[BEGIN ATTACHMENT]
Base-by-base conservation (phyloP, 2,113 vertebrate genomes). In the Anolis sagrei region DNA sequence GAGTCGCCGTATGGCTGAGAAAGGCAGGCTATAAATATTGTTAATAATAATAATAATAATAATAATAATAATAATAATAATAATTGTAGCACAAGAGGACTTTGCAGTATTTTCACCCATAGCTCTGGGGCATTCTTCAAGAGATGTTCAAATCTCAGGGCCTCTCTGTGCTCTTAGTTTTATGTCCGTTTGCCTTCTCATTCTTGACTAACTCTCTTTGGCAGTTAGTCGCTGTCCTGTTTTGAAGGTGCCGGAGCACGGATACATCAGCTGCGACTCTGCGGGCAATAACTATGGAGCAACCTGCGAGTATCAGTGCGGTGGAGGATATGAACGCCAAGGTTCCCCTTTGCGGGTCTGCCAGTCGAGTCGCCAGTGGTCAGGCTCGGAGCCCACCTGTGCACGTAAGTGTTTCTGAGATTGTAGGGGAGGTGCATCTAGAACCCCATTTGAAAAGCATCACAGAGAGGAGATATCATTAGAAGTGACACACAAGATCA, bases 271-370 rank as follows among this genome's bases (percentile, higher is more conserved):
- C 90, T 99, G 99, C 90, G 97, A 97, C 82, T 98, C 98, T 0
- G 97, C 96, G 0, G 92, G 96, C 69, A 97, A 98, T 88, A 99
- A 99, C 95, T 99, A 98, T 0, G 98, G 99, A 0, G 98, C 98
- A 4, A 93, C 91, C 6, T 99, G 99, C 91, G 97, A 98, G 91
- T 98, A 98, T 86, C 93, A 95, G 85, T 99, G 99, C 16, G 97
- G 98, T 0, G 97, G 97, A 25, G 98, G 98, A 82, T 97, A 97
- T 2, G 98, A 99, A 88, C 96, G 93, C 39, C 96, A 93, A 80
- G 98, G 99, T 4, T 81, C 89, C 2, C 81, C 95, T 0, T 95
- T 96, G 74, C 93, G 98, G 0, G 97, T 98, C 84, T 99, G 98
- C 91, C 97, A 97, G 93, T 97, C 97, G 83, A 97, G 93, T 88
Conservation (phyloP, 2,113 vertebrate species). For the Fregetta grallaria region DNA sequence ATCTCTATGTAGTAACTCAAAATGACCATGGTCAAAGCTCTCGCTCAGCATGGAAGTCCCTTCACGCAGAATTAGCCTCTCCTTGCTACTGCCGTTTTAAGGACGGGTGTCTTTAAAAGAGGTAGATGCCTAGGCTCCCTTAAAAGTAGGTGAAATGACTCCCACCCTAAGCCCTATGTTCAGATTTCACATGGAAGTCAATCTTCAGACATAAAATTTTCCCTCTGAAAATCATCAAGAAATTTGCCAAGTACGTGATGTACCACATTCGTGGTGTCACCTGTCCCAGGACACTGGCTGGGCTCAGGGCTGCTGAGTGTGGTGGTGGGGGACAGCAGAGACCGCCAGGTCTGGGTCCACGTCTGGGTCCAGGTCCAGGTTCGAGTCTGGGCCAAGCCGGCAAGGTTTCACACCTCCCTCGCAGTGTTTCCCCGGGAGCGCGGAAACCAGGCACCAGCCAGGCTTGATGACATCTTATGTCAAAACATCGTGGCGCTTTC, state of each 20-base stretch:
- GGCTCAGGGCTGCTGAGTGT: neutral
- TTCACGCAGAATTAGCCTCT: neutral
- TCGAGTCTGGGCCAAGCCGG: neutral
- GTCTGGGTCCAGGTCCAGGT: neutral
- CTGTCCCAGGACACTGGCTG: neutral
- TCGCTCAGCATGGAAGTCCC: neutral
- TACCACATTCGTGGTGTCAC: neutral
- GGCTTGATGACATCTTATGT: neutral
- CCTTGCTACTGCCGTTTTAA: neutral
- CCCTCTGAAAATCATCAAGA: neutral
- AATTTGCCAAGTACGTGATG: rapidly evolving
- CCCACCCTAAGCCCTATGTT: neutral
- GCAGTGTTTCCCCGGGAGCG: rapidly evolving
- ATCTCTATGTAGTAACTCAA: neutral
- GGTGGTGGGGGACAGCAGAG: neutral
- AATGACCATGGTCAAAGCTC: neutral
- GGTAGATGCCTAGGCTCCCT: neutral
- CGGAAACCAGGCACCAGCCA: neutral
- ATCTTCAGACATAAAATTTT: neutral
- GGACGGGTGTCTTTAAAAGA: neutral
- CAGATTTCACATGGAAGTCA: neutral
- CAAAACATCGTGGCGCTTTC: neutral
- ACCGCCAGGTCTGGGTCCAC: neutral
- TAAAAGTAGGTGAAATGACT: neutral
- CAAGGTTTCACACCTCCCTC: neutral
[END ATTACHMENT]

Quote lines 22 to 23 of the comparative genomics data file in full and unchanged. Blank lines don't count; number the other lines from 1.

- CCCTCTGAAAATCATCAAGA: neutral
- AATTTGCCAAGTACGTGATG: rapidly evolving